Choice of Currency and Other Topics

  • M. L. Burstein


Klein (1974a) and Hayek (1976) argue that, if transactions costs permit, a number of currencies, each with its own metric, will compete so that the transactors will gravitate towards currencies that stretch and squirm least, causing better-behaved to oust worse-behaved ones. They do not stress enough that there is now choice between national currencies (see Burstein, 1978). True, greed for seigneurage causes governments to seek currency monopolies, partly under cover of legal tender acts — a point pounced on by Hayek. Still, in the real world, where information is costly, official currencies, sometimes one or two, may naturally dominate a national market.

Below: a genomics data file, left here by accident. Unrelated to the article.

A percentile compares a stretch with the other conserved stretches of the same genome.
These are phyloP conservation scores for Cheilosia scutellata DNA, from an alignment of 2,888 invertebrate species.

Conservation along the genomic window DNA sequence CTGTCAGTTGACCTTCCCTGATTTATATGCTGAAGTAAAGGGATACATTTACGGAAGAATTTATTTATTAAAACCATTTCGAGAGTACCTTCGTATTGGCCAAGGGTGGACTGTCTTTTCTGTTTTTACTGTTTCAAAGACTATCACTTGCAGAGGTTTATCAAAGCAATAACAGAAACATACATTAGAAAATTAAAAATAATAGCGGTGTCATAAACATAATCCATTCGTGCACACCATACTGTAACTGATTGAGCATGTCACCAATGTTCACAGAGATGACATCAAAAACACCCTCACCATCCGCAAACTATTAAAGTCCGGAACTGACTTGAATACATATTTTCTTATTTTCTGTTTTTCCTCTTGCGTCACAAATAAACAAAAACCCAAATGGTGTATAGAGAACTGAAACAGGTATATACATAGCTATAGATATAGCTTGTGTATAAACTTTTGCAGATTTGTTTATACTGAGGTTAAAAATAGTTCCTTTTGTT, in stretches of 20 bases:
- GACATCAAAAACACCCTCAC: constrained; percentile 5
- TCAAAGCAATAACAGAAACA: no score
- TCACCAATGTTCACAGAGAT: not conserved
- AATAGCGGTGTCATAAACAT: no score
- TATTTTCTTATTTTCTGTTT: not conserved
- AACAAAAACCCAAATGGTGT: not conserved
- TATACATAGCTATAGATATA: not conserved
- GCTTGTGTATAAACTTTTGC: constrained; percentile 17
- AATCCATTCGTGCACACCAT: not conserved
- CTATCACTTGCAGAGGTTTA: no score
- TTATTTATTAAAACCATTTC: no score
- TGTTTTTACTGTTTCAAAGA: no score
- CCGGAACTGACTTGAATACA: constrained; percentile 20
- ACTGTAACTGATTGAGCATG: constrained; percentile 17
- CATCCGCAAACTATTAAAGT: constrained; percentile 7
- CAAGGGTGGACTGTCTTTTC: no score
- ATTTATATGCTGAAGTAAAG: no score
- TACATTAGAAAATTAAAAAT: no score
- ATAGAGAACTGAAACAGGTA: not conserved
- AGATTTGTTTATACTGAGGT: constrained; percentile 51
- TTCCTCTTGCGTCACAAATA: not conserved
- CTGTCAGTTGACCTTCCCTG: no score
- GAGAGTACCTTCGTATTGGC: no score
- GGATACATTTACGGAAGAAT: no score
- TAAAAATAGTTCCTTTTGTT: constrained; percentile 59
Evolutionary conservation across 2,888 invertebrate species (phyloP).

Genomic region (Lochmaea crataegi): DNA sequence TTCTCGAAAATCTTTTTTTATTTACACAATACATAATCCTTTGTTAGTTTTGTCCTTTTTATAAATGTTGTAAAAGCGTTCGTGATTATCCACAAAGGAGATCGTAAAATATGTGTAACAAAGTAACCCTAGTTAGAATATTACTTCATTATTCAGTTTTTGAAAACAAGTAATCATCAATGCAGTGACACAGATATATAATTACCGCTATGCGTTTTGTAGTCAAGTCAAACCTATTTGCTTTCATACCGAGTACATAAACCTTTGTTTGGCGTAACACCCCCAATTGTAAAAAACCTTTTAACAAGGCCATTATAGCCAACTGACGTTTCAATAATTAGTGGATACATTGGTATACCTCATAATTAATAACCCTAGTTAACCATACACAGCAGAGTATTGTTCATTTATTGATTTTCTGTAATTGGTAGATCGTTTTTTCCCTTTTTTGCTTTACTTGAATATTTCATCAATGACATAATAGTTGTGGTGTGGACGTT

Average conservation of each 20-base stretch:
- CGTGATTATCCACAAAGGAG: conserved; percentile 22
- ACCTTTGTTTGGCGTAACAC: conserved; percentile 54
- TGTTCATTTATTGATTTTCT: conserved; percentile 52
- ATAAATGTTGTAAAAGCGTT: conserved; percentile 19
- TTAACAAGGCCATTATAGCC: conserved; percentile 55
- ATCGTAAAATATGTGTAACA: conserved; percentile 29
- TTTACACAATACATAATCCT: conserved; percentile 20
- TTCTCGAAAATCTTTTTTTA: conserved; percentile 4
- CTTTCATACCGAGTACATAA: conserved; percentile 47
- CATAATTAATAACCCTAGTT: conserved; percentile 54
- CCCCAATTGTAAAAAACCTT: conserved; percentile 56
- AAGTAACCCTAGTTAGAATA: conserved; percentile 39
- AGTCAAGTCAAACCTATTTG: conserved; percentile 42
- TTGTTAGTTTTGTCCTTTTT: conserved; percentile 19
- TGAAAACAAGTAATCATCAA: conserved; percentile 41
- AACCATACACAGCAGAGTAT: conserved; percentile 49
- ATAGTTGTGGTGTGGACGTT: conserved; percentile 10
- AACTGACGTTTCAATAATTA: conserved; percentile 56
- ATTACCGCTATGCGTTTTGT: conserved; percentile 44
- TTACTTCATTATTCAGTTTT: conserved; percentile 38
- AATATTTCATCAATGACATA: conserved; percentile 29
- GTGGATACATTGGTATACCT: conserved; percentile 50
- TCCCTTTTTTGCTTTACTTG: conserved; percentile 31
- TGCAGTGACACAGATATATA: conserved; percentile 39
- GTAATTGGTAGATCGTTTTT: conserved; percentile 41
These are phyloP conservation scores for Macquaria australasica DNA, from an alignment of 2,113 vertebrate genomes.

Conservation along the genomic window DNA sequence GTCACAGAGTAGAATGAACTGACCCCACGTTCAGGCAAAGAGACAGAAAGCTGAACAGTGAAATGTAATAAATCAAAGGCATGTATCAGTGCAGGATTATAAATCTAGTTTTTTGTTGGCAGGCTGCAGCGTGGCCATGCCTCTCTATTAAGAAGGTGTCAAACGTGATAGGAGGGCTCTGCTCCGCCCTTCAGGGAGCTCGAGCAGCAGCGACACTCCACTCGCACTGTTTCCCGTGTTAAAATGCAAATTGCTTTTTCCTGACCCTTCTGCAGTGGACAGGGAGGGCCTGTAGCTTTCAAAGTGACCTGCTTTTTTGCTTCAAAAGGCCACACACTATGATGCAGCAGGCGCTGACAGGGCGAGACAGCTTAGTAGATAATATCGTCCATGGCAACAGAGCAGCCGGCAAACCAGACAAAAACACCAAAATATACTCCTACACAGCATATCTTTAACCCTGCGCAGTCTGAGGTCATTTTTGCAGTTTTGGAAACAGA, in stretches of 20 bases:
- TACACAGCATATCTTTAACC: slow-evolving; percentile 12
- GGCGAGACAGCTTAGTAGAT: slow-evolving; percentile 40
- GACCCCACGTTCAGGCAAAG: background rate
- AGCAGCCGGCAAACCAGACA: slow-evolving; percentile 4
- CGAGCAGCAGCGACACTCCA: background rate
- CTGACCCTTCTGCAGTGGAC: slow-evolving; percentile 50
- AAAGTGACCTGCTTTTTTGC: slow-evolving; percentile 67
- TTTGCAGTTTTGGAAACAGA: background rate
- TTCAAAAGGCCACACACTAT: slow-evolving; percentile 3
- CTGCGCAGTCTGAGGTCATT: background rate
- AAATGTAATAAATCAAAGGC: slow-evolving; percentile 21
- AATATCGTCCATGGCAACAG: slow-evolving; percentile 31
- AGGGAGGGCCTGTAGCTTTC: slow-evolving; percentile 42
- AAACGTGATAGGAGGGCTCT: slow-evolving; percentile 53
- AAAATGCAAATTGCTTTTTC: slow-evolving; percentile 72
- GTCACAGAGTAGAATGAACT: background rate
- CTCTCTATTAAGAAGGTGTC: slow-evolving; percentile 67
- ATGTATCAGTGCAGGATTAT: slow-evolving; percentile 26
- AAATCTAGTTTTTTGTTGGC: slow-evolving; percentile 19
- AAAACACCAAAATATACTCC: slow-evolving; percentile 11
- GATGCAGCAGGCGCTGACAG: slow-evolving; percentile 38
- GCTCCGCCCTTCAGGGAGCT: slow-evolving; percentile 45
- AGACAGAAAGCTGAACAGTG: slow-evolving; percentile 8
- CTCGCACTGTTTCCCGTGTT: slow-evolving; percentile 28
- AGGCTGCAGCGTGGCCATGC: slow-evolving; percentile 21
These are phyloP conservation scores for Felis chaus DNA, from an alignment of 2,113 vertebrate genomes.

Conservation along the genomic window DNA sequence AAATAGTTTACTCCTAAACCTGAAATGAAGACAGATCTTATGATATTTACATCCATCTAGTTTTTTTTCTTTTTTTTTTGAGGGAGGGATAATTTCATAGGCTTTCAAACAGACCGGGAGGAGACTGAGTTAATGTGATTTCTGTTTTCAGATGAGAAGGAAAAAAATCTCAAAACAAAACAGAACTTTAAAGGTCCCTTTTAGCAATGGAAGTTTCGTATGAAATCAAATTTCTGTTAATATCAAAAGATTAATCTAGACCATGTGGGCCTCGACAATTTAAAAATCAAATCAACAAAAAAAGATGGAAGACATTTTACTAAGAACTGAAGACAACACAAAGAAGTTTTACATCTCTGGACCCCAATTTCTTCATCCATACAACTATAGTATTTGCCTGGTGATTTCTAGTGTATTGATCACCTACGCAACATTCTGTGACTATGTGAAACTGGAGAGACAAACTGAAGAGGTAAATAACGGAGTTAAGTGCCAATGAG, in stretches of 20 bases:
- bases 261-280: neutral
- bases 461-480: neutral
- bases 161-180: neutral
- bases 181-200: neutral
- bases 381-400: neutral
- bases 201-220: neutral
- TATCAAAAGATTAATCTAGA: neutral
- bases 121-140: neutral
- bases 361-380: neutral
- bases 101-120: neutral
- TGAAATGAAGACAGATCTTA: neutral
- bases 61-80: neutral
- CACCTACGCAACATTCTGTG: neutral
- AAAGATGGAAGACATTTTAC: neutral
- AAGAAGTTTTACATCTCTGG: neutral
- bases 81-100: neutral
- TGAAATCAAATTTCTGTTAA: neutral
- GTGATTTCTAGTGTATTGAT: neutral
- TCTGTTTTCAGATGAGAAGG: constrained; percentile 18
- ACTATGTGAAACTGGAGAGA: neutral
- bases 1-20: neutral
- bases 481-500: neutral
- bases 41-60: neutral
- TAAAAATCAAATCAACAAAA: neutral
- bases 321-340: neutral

Central Bank Inertial Reference Frame Monetary Base Legal Tender Fractional Reserve 
These keywords were added by machine and not by the authors. This process is experimental and the keywords may be updated as the learning algorithm improves.


Unable to display preview. Download preview PDF.

Unable to display preview. Download preview PDF.

Copyright information

© M.L. Burstein 1986

Authors and Affiliations

  • M. L. Burstein

There are no affiliations available

Personalised recommendations